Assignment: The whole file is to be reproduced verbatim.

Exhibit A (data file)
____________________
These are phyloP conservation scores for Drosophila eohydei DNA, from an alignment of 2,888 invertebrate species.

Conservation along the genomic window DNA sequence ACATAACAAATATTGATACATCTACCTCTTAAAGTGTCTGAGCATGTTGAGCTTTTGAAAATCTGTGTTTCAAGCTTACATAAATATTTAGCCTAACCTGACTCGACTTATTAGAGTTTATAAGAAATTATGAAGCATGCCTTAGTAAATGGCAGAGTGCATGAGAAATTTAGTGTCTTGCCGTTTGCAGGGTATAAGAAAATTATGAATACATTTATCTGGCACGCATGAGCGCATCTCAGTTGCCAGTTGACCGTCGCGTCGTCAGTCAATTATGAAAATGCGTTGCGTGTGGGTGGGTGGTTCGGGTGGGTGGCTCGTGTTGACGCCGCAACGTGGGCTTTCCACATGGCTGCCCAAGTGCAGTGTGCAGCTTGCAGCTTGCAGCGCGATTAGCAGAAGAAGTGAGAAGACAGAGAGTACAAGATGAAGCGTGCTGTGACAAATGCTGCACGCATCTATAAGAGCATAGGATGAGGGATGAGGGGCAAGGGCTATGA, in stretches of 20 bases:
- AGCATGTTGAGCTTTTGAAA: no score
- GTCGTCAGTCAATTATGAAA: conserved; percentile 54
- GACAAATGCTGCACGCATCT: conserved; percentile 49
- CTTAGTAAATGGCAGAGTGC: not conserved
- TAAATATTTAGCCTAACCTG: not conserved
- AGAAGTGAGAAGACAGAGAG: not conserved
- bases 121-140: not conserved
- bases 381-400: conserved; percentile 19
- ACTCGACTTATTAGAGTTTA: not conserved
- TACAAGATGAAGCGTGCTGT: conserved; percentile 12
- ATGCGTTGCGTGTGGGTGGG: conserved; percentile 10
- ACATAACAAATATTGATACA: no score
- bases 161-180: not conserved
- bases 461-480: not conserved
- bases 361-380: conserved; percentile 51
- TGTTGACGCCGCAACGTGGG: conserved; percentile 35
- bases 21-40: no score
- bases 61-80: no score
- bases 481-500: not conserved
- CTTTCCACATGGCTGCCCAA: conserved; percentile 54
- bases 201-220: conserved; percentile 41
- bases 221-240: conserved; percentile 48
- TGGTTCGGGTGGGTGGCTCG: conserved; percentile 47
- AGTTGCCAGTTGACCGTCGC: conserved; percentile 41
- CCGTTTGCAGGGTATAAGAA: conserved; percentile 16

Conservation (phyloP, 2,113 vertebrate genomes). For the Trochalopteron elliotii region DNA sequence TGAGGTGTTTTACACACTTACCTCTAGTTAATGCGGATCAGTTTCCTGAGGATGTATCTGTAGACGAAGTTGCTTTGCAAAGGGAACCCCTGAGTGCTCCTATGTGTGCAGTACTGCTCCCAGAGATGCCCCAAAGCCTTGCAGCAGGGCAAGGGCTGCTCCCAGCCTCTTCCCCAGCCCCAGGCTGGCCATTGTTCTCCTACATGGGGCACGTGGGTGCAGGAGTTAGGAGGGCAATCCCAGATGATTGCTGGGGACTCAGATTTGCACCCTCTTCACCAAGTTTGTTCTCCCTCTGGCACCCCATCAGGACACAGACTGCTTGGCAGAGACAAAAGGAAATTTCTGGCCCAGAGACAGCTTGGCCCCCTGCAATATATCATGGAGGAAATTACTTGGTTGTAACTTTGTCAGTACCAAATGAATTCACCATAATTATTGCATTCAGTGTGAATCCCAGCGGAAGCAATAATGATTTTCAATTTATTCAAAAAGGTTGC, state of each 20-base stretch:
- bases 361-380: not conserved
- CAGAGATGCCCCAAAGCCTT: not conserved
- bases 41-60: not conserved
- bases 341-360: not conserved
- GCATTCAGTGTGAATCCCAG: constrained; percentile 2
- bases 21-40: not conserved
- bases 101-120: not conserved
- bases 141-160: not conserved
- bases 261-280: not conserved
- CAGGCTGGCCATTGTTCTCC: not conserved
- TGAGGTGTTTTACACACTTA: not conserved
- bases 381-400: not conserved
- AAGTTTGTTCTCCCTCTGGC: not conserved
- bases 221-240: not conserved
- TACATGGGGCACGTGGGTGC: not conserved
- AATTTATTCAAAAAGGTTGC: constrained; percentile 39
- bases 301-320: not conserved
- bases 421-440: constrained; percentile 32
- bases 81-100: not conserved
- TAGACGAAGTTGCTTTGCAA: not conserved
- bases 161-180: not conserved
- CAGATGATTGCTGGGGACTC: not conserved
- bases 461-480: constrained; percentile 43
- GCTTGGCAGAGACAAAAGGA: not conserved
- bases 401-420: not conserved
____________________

These are phyloP conservation scores for Drosophila eohydei DNA, from an alignment of 2,888 invertebrate species.

Conservation along the genomic window DNA sequence ACATAACAAATATTGATACATCTACCTCTTAAAGTGTCTGAGCATGTTGAGCTTTTGAAAATCTGTGTTTCAAGCTTACATAAATATTTAGCCTAACCTGACTCGACTTATTAGAGTTTATAAGAAATTATGAAGCATGCCTTAGTAAATGGCAGAGTGCATGAGAAATTTAGTGTCTTGCCGTTTGCAGGGTATAAGAAAATTATGAATACATTTATCTGGCACGCATGAGCGCATCTCAGTTGCCAGTTGACCGTCGCGTCGTCAGTCAATTATGAAAATGCGTTGCGTGTGGGTGGGTGGTTCGGGTGGGTGGCTCGTGTTGACGCCGCAACGTGGGCTTTCCACATGGCTGCCCAAGTGCAGTGTGCAGCTTGCAGCTTGCAGCGCGATTAGCAGAAGAAGTGAGAAGACAGAGAGTACAAGATGAAGCGTGCTGTGACAAATGCTGCACGCATCTATAAGAGCATAGGATGAGGGATGAGGGGCAAGGGCTATGA, in stretches of 20 bases:
- AGCATGTTGAGCTTTTGAAA: no score
- GTCGTCAGTCAATTATGAAA: conserved; percentile 54
- GACAAATGCTGCACGCATCT: conserved; percentile 49
- CTTAGTAAATGGCAGAGTGC: not conserved
- TAAATATTTAGCCTAACCTG: not conserved
- AGAAGTGAGAAGACAGAGAG: not conserved
- bases 121-140: not conserved
- bases 381-400: conserved; percentile 19
- ACTCGACTTATTAGAGTTTA: not conserved
- TACAAGATGAAGCGTGCTGT: conserved; percentile 12
- ATGCGTTGCGTGTGGGTGGG: conserved; percentile 10
- ACATAACAAATATTGATACA: no score
- bases 161-180: not conserved
- bases 461-480: not conserved
- bases 361-380: conserved; percentile 51
- TGTTGACGCCGCAACGTGGG: conserved; percentile 35
- bases 21-40: no score
- bases 61-80: no score
- bases 481-500: not conserved
- CTTTCCACATGGCTGCCCAA: conserved; percentile 54
- bases 201-220: conserved; percentile 41
- bases 221-240: conserved; percentile 48
- TGGTTCGGGTGGGTGGCTCG: conserved; percentile 47
- AGTTGCCAGTTGACCGTCGC: conserved; percentile 41
- CCGTTTGCAGGGTATAAGAA: conserved; percentile 16

Conservation (phyloP, 2,113 vertebrate genomes). For the Trochalopteron elliotii region DNA sequence TGAGGTGTTTTACACACTTACCTCTAGTTAATGCGGATCAGTTTCCTGAGGATGTATCTGTAGACGAAGTTGCTTTGCAAAGGGAACCCCTGAGTGCTCCTATGTGTGCAGTACTGCTCCCAGAGATGCCCCAAAGCCTTGCAGCAGGGCAAGGGCTGCTCCCAGCCTCTTCCCCAGCCCCAGGCTGGCCATTGTTCTCCTACATGGGGCACGTGGGTGCAGGAGTTAGGAGGGCAATCCCAGATGATTGCTGGGGACTCAGATTTGCACCCTCTTCACCAAGTTTGTTCTCCCTCTGGCACCCCATCAGGACACAGACTGCTTGGCAGAGACAAAAGGAAATTTCTGGCCCAGAGACAGCTTGGCCCCCTGCAATATATCATGGAGGAAATTACTTGGTTGTAACTTTGTCAGTACCAAATGAATTCACCATAATTATTGCATTCAGTGTGAATCCCAGCGGAAGCAATAATGATTTTCAATTTATTCAAAAAGGTTGC, state of each 20-base stretch:
- bases 361-380: not conserved
- CAGAGATGCCCCAAAGCCTT: not conserved
- bases 41-60: not conserved
- bases 341-360: not conserved
- GCATTCAGTGTGAATCCCAG: constrained; percentile 2
- bases 21-40: not conserved
- bases 101-120: not conserved
- bases 141-160: not conserved
- bases 261-280: not conserved
- CAGGCTGGCCATTGTTCTCC: not conserved
- TGAGGTGTTTTACACACTTA: not conserved
- bases 381-400: not conserved
- AAGTTTGTTCTCCCTCTGGC: not conserved
- bases 221-240: not conserved
- TACATGGGGCACGTGGGTGC: not conserved
- AATTTATTCAAAAAGGTTGC: constrained; percentile 39
- bases 301-320: not conserved
- bases 421-440: constrained; percentile 32
- bases 81-100: not conserved
- TAGACGAAGTTGCTTTGCAA: not conserved
- bases 161-180: not conserved
- CAGATGATTGCTGGGGACTC: not conserved
- bases 461-480: constrained; percentile 43
- GCTTGGCAGAGACAAAAGGA: not conserved
- bases 401-420: not conserved